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By Gus Bode

Jeff Schirmer has spent his life running through obstacles.

On the track, Schirmer has worked his way into the top-25 cross country runners in the nation. Off the track, he has become a standout collegiate athlete and student despite his difficult past.

Schirmer grew up in the foster care system after his mother gave birth to him when she was only 13. Schirmer said his mother had problems with drugs and alcohol and would be gone for days at a time. Eventually the state intervened and split up Jeff, his two sisters and brother, placing them into foster homes, he said.


Schirmer said he and his sister Amanda were put in one home while his sister Royal and brother Cody were put in another.

After Schirmer’s first foster family, he was old enough to choose whether he wanted to be adopted, but he decided against adoption and went to a boys’ home so he could keep his name.’

‘I wanted to keep my name because I wanted to make a better name for my family,’ Schirmer said.’

Schirmer moved to a boys’ home in Alton before he was put in a second foster home, which lasted all the way through high school. It was at Triad High School in Troy where Schirmer said he got his first taste of cross country. Schirmer said his high school coach Andy Brendel was a major influence on his competitive nature.

‘ ‘Jeff expects to be the best and win. When he gets second or third, he’s just not satisfied,’ Brendel said.

Schirmer said his grandmother was the biggest influence in his life. She would scrounge up money just to take the bus to see him compete in his high school track meets and football games.

Schirmer’s grandmother died during his freshman year at SIU and he said it was his teammates who helped fill the void.


‘I don’t know what I would have done without the support from my teammates when my grandmother passed away,’ Schirmer said.

Schirmer’s teammates say that he is as good of a person as he is a runner.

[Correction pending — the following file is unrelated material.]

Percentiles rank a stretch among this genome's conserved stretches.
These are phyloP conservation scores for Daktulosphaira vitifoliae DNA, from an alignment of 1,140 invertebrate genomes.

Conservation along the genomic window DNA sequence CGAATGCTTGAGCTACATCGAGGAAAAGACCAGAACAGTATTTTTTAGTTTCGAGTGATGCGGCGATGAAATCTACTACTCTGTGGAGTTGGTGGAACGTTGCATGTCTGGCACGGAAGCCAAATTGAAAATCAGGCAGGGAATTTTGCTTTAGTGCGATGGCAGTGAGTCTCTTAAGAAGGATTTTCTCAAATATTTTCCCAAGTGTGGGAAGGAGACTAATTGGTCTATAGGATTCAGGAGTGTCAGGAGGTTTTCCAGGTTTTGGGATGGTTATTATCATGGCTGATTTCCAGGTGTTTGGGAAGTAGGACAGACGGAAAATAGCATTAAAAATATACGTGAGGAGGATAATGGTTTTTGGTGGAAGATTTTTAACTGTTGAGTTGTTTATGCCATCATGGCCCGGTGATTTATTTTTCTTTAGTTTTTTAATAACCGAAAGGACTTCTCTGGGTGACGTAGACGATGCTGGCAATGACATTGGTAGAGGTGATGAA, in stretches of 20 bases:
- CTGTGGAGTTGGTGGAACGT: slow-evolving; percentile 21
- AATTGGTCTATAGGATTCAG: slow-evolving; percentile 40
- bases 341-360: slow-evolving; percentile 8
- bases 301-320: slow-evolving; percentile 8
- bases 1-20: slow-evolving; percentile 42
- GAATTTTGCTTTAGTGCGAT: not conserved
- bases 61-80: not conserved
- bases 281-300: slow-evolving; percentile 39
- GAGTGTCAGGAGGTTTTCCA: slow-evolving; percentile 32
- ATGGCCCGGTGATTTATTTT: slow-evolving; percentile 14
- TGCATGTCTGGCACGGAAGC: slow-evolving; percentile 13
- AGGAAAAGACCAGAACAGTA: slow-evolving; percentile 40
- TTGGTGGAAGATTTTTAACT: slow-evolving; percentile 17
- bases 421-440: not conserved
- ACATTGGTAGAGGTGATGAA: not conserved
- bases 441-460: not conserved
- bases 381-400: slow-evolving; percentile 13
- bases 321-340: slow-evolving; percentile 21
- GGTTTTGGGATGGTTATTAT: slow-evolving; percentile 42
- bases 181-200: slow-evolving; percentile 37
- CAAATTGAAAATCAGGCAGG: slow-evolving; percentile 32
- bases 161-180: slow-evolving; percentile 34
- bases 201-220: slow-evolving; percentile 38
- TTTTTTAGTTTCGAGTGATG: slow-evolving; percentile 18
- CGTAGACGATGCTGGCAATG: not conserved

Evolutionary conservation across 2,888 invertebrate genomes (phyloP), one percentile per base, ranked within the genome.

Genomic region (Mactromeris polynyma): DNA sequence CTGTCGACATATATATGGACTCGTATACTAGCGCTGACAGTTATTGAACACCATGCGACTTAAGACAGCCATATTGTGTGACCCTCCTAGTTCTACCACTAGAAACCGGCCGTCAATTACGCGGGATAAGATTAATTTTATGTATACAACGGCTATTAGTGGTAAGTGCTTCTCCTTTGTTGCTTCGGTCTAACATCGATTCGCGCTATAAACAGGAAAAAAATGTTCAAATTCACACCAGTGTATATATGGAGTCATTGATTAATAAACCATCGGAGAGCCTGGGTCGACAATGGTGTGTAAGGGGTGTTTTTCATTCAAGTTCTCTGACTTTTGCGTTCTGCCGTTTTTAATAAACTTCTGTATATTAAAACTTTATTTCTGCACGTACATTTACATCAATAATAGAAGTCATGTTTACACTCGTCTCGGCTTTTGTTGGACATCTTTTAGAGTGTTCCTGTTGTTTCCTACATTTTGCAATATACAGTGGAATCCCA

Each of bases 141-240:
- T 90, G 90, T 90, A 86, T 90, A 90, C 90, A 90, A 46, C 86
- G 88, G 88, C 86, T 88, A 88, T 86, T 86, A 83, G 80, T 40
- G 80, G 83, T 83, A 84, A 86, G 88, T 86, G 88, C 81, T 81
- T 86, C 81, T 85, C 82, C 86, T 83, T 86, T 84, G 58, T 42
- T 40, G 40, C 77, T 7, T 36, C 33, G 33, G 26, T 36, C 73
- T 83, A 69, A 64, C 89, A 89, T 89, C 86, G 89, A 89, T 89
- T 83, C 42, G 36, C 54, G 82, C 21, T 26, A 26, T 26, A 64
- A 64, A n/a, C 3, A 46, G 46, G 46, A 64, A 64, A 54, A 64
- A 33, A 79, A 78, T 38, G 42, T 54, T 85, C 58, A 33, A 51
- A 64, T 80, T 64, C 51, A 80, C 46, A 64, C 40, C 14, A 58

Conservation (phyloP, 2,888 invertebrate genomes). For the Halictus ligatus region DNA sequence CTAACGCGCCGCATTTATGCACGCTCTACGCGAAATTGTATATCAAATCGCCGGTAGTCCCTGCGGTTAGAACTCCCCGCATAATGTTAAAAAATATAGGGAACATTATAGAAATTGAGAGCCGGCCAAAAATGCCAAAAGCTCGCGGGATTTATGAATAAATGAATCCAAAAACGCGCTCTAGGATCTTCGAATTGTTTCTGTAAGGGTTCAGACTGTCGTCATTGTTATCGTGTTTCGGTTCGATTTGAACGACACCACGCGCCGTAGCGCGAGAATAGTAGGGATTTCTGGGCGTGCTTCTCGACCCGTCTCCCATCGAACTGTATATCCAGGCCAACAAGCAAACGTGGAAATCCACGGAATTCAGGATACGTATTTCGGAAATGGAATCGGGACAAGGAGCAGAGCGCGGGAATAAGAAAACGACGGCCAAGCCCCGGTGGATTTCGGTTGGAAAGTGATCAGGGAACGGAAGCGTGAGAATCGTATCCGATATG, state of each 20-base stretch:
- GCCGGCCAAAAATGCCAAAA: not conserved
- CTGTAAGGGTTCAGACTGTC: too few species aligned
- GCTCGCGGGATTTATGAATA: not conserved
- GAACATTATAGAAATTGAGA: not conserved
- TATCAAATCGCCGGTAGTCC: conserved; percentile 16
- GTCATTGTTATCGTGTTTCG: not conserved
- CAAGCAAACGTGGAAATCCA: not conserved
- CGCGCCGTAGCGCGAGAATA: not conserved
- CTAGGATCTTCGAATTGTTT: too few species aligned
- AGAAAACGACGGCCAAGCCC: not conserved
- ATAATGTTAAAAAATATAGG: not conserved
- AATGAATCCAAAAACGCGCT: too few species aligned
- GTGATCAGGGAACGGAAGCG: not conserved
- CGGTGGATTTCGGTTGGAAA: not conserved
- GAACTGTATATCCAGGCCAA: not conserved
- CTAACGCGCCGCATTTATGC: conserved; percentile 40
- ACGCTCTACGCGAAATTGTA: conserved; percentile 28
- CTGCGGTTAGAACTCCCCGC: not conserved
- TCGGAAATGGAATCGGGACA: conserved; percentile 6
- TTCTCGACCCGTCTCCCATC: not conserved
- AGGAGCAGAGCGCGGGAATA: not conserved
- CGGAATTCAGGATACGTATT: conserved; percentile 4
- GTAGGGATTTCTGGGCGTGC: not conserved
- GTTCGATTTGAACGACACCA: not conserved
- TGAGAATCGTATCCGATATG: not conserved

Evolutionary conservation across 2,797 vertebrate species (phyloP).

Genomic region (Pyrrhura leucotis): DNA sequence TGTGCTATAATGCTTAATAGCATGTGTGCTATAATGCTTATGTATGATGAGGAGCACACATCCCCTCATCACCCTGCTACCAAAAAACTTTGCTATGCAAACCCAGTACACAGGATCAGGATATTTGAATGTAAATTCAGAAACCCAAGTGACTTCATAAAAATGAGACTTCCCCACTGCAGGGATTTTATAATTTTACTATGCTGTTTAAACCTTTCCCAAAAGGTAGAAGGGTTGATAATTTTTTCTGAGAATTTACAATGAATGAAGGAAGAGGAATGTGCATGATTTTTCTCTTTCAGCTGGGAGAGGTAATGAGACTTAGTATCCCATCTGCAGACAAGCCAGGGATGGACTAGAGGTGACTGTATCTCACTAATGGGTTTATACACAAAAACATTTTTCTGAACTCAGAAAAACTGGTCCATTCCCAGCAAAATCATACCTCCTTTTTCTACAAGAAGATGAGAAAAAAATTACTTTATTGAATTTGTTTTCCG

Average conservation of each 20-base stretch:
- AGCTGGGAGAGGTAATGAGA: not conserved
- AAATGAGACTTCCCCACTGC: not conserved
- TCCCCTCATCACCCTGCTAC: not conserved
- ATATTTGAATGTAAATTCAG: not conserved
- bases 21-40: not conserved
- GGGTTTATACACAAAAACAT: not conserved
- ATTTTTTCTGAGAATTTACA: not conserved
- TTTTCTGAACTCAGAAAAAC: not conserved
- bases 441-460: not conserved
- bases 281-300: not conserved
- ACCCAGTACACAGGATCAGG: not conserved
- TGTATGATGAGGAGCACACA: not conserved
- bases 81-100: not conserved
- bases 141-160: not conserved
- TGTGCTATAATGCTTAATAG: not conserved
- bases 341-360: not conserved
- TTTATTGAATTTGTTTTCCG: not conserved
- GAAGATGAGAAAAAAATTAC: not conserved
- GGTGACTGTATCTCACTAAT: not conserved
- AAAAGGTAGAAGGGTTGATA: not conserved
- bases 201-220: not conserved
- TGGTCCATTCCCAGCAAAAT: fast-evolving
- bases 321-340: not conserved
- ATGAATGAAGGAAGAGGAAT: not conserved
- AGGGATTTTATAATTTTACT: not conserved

‘He has a strong and independent personality,’ said senior runner Jason Ordway. ‘He plays the role of being the big brother and he cares for everybody on the team.’ He really looks out for everybody’s best interest.’

Junior runner Greg McBride said Schirmer has been an inspiration to him and has helped him keep everything in perspective.’

‘He inspires me even though I’ve been dealt a good hand because he is a reminder that I could have been dealt that hand and things could have been worse for me,’ McBride said.

While Schirmer has garnered praise for his athleticism and perseverance, he has also been awarded in the classroom. Schirmer was selected as one of two Prairie Farms/Missouri Valley Conference Scholar-Athletes of the Week in November 2008 for having a cumulative grade point average of 3.2 in accounting.

Cross country coach Matt Sparks said if there was one person he could count on, Schirmer would be at the top of the list.

‘You always hear those horror stories about the foster care system,’ Sparks said. ‘But for a kid who grew up in the foster care system, he is the one guy on the team that if I ever needed somebody to babysit my 2-month-old baby and 4-year-old son; he is the first one I’m going to call.’